Wow, I never thought of myself as a kind of person who would watch a movie titled “Valentine’s Day” on Valentine’s Day itself. (Not that I have any vague idea what “kind” of person would do this.) But that’s exactly what we did. The movie was everything that I expected. Happy, funny, romantic fluff. I was entertained, but the flick gave me plenty of time during its course to reflect on it.
After we were introduced to the first 4-5 couples I started to wonder whether they will be all straight. At the end there was a gay couple. I noticed that when one of them came out there wasn’t much audience reaction, but when his boyfriend stroke his head and shoulder there was a lot of noise in the movie theater. I couldn’t decipher whether it was outrage, surprise, approval, or laughter. Probably a mixture of all of the above. The creators of the movie wanted to find a balance between creating heteronormative blockbuster and reaching out for the GLBT audience. Their bravery went as far as to include one non-straight couple, but their relationship was uncovered only at the end. Also all the other couples were shown in various degrees of making out, but they barely touched itself. This is some progress, but not equal inclusion.
There were two other aspects that bothered me. This movie was definitely set in LA-LA land, amongst the rich people or higher middle class of Los Angeles. Yes, there was one supposedly poor couple, but even they looked quite well off, despite their words. And of course this movie was all about beautiful people. One of the reasons the many strands of the movie can be remembered, because most of them were played by famous actors and actresses, who the audience memorized through celebrity promoting channels already. Most of us could recognize most of the faces, because we are immersed in the culture that makes them celebrities. As we all read Julia Roberts had only six minutes screen time, but she was paid $500,000 for each of those minutes. (BTW: I called quite early one what will be the solution to her secret. It wasn’t that hard.)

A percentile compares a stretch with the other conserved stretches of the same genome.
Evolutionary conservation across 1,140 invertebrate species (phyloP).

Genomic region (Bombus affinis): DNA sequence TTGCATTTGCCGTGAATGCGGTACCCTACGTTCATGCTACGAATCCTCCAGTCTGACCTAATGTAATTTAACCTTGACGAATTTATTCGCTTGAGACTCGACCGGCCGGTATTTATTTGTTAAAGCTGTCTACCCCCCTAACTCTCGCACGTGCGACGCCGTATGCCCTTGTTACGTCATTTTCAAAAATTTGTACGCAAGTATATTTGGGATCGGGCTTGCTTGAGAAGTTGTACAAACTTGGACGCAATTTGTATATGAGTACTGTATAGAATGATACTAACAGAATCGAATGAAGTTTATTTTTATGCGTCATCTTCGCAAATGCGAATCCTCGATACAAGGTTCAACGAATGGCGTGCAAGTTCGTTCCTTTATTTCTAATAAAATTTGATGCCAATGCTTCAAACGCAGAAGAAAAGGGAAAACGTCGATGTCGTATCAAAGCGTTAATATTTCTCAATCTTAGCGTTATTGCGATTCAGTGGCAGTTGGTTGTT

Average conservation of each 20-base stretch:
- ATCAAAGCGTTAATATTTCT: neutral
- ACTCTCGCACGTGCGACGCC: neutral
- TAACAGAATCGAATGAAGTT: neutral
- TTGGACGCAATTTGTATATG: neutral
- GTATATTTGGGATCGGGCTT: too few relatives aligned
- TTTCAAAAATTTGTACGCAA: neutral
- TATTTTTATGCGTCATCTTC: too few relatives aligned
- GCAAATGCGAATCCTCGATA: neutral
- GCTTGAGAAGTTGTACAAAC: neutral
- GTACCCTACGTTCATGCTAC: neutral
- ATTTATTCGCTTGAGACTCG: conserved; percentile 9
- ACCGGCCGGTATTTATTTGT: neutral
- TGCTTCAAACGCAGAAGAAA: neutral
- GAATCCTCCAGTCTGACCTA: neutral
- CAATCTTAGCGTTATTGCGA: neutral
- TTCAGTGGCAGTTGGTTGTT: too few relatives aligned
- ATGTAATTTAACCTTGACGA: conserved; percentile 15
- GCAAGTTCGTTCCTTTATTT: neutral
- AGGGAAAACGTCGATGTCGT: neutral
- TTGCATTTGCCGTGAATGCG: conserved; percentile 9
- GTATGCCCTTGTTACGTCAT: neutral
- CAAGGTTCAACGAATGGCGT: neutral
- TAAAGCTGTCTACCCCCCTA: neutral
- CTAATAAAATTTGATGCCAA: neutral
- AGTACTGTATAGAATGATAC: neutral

Some of the things I mentioned bothered me. But what really made the movie annoying was the flood of continuity errors. It took away from the guilty pleasure the movie provided by allowing me to tune out.